We told you about these “printable” magnets a while back. When you have the ability to squeeze many smaller magnets into a tiny spot and adjust their north/south orientations at will, you can not only control the strength of the overall magnetic field, you can construct new and seemingly physics-defying widgets. This article will not focus on the magnets themselves, but instead we’re going to peel away the closed source shroud that hides the inner workings of that nifty little printer of theirs. There has been a lot of talk about these printable magnets, but very little about how they’re made. This changes today. We’ll show you how this magnetic field printer works so you can get busy making your own.
Several years ago, a company called Correlated Magnetic Research introduced to the world the idea of a magnetic field printer with the Mini MagPrinter. It sold for a whopping $45,000, which limited it to businesses and well-funded universities. They eventually changed their company to Polymagnet and now focus on making the magnets themselves. It appears, however, that they’ve refined their printer for a higher resolution. Skip to 2:45 in this video to see the Mini MagPrinter in action. Now skip to 7.25 in this video to see their next generation printer. Now lets figure out how they work.
What We Know
Firstly, you can toss your Kickstarter idea in the recycle bin because they hold several patents for their printer. But that doesn’t mean you can’t make one in your garage or for your hackerspace. Their machine might have cost $45k, but we’d be willing to bet a dozen Raspberry Pi Zeros that you could make one for two orders of magnitude less. But first we need to know how it works. Let’s look at the science first.
The Curie Point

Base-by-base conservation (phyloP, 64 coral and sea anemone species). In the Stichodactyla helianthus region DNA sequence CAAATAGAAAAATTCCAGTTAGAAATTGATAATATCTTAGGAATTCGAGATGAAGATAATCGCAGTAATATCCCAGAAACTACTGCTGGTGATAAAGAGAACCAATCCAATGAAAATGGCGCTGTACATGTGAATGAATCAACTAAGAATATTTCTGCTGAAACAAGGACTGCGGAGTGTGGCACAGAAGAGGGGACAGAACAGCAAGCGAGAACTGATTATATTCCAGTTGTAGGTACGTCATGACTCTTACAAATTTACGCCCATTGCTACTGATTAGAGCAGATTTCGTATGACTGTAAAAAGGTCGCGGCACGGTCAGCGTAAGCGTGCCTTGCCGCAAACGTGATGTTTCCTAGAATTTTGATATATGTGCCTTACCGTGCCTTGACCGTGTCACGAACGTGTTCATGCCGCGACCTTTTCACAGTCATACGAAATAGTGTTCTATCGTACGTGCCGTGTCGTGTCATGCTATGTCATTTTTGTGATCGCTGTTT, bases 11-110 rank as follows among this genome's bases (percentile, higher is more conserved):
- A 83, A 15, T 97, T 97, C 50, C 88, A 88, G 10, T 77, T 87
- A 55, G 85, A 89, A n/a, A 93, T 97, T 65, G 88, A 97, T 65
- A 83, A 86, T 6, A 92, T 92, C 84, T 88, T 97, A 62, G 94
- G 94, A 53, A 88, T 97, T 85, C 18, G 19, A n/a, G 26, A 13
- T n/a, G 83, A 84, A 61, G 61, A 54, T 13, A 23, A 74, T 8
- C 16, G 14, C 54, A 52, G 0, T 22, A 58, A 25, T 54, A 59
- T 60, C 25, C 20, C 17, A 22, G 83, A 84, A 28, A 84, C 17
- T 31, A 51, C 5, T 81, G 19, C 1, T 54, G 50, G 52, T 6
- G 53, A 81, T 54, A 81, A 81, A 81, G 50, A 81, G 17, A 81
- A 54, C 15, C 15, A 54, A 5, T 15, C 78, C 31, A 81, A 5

The Curie Point is a temperature where a magnet loses its magnetic field. It is theorized that magnetism arises from the spin and angular momentum of electrons. If you get them lined up correctly, you get a magnet. When you heat the metal past the Curie Point, this alignment gets all messed up and you lose the magnetic properties. And, of course, you can align the atoms back up by introducing the metal to a strong magnetic field.
A Halbach array is created when smaller magnets are arranged so their magnetic fields are focused in a particular direction and cancel out in another direction. The magnets made by the magnetic field printer can be considered Halbach arrays.
How It Works
Everything begins with a blank Neodymium magnet. We’re all familiar with CNC technology, so we’ll focus on the magnetic field printing head itself. Reading through the comments of the original article, many believe that it uses a combination of heating to exceed the Curie Point and a high strength electromagnet to “write” the magnetic field into the blank. However, after looking closely at this patent, it appears this is not the case. There is no heating involved. The printer head consists of “an inductor coil having multiple layers and a hole extending through the multiple layers” and works by “emitting from the inductor coil a magnetic field that magnetizes an area on a surface of the magnetizable material…”. In short, it’s just a strong, local magnetic field.
Make Your Own
Now that you have a basic idea of how to print magnetic fields, you can start working on one of your own design. You already know how to make 3d printers and laser cutters. Just take one of these designs and replace the head with your custom-built magnetic printer head, whip up some software and bring this technology into the open source community. Blank Neodymium magnets and magnetic field viewing film are fairly cheap. First one to print the skull and wrenches logo gets a free t-shirt!